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WIREs Clim Change
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Domestic energy consumption and climate change mitigation

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In this overview, we use domestic energy use as a lens through which to look at climate change mitigation. First, we provide a brief overview of research on domestic energy use, covering four main disciplines: engineering, economics, psychology, and sociology. We then discuss the results of empirical studies that examine how households may be encouraged to reduce their energy use and help mitigate climate change. We include research findings in three key areas: technological innovations, economic incentives, and informational interventions. We outline the effectiveness of each of these approaches in encouraging domestic energy conservation and provide instances where such approaches have not been effective. Building on this established body of knowledge on direct energy consumption (i.e., electricity, gas, and fuel consumption), we highlight applications for addressing indirect energy consumption (i.e., energy embedded in the products households consume) by discussing its implications for sustainable food consumption as a climate mitigation option. We conclude this overview by outlining how research from the four disciplines might be better integrated in future research to advance domestic energy conservation theory and empirical studies. This article is categorized under: Perceptions, Behavior, and Communication of Climate Change > Behavior Change and Responses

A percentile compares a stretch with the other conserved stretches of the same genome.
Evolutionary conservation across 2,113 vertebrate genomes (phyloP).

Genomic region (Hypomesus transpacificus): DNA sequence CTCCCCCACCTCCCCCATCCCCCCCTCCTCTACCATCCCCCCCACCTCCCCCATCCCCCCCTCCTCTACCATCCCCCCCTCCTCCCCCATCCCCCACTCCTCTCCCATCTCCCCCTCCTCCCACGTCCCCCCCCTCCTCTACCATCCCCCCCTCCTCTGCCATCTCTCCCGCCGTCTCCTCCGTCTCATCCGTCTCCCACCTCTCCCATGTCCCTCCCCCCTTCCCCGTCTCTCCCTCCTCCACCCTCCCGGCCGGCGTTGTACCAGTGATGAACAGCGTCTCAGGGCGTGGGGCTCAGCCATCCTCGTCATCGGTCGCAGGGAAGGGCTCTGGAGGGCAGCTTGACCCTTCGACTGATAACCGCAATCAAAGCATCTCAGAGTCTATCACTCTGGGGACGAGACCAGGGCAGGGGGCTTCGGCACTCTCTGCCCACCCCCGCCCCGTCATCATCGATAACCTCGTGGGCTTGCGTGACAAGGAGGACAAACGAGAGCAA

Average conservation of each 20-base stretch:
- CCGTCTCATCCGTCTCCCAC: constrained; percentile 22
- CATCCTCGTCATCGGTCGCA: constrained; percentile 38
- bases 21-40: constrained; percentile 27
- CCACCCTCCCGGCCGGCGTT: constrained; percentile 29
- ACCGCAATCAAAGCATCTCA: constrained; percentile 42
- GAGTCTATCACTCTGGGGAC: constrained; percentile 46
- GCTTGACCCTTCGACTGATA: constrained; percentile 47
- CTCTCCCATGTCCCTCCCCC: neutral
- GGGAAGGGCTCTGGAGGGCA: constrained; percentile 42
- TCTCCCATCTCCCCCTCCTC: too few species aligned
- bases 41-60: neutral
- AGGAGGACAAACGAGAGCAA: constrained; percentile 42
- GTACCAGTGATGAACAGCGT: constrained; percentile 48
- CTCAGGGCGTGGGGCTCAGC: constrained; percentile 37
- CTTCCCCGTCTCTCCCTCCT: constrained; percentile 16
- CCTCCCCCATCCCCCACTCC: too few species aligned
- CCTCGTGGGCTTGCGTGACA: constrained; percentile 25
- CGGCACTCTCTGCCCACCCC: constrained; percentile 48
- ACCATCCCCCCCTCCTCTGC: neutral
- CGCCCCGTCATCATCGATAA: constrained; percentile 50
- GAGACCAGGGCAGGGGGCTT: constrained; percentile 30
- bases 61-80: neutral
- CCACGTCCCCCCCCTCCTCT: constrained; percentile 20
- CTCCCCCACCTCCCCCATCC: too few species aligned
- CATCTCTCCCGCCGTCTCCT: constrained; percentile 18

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Perceptions, Behavior, and Communication of Climate Change > Behavior Change and Responses

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